I decided that, as much as it sucked, I would stay at attention, hands on knees.  Perhaps I would be the last of my family members ever to endure this (by now) painful position.  I felt I was in an alien place and I didn’t want to get used to it.

I spoke with a fellow recruit later whose way of coping was to adopt a “soft look.”  He explained he would make a wrinkle or some other purposeful imperfection in his uniform in order to thumb his nose at the Marine Corps.  I sort of liked his idea, but by the time I learned of it I was finished with training. 

Without warning, while sitting on the floor, we heard the loud voice of one of our drill instructors, SSgt Feyerchak.  He hollered and swore at us because we got him up in the middle of the night to babysit us.  I thought it ironic that he blamed us.  Perhaps he was trying to be funny?  No.  He acted like he despised us.  And, moreover, turns out he was the nice one.  

Took me weeks and weeks to realize the drill instructors didn’t hate us personally, but acted like they did.  The other one was Sgt Moser.  He was cold hearted, but good at teaching us how to march, make up our beds, clean things up.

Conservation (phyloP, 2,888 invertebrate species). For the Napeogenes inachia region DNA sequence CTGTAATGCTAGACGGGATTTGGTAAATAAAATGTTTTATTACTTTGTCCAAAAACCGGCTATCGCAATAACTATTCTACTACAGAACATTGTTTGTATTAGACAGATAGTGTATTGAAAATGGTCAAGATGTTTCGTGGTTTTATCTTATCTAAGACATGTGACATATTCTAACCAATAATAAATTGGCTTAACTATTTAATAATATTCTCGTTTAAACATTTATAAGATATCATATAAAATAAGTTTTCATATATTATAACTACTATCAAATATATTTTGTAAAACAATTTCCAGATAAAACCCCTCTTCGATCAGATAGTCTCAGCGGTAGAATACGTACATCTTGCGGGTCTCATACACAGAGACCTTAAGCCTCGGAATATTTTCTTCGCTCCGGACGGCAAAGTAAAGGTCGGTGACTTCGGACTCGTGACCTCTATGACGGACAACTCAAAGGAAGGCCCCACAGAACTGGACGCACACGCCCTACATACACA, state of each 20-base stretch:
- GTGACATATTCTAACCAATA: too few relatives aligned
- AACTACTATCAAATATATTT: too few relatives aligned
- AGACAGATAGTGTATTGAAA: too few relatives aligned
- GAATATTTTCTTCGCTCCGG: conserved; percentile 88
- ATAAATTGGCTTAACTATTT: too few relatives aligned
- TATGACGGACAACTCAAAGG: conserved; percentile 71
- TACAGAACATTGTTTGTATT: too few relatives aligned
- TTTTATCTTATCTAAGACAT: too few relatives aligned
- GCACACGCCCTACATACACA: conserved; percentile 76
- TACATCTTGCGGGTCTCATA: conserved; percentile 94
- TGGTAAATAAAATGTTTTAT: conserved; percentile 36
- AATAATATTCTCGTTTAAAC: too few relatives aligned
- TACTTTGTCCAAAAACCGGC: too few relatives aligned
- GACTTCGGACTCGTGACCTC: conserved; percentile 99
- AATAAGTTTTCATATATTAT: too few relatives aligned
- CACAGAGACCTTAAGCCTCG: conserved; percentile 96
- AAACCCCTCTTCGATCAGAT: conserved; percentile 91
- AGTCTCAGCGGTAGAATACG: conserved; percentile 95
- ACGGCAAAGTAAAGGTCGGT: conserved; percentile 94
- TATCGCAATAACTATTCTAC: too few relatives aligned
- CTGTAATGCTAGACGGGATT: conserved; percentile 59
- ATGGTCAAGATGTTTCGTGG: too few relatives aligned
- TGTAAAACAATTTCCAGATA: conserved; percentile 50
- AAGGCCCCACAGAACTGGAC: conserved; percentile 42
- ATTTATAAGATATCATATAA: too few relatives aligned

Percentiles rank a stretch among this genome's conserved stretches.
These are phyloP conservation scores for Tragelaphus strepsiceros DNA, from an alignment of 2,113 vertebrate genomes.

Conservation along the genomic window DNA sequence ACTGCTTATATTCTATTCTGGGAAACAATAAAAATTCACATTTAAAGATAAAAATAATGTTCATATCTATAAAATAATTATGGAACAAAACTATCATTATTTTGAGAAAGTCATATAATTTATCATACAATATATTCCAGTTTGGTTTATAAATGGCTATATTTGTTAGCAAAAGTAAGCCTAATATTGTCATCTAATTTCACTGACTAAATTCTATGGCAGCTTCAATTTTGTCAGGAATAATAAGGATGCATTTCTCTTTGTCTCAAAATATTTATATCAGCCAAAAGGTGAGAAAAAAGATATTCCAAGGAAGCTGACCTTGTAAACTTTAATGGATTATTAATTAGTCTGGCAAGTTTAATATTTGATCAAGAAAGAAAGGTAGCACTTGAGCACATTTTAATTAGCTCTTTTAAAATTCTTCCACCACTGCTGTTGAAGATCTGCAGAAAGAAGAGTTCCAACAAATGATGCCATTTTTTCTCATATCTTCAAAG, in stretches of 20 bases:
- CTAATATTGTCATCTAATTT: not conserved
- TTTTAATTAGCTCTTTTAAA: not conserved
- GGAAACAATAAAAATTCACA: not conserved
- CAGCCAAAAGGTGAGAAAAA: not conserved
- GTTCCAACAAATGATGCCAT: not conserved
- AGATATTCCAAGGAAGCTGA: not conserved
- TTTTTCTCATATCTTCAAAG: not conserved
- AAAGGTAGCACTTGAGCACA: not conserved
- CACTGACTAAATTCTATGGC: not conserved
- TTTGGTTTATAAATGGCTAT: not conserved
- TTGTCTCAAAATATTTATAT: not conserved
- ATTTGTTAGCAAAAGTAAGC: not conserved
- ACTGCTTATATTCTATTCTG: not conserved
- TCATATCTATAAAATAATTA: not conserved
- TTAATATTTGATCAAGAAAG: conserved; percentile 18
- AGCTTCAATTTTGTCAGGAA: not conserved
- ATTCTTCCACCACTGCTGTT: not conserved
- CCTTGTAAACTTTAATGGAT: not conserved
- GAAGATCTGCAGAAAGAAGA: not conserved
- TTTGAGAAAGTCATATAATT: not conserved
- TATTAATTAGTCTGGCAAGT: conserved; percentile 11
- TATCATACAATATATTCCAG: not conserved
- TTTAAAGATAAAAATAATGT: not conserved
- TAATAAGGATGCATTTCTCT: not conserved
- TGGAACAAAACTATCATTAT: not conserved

Our senior drill instructor, whose name I can’t remember except he was a gunnery sergeant, early on disappeared for no apparent reason, replaced by SSgt Feyerchak, who became a couple degrees warmer once promoted.  He’s the one who told us he wanted things done “neat.”

We started calling him “the grand old man of the corps” when he wasn’t listening.  Most evenings, if he was on duty, he’d give us a “daddy talk.”  He allowed us to ask  him questions and he’d swear at us and throw things.  Like our mail.  Or packages, if one of us got one.  I think those evenings were called “commander’s time.”

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2 Comments
  1. Blaine Ackley permalink

    Hi Dan, What an interesting story and he lives in Billings too?

    Please pass along our sympathy and condolences to Penny about the death of her sister. Was this sudden and unexpected?

    We will leave you to mourn in peace, Love you both, Blaine & Fran

    Best wishes, Blaine Sent from my iPad

    >

  2. Thanks, Blaine and Fran.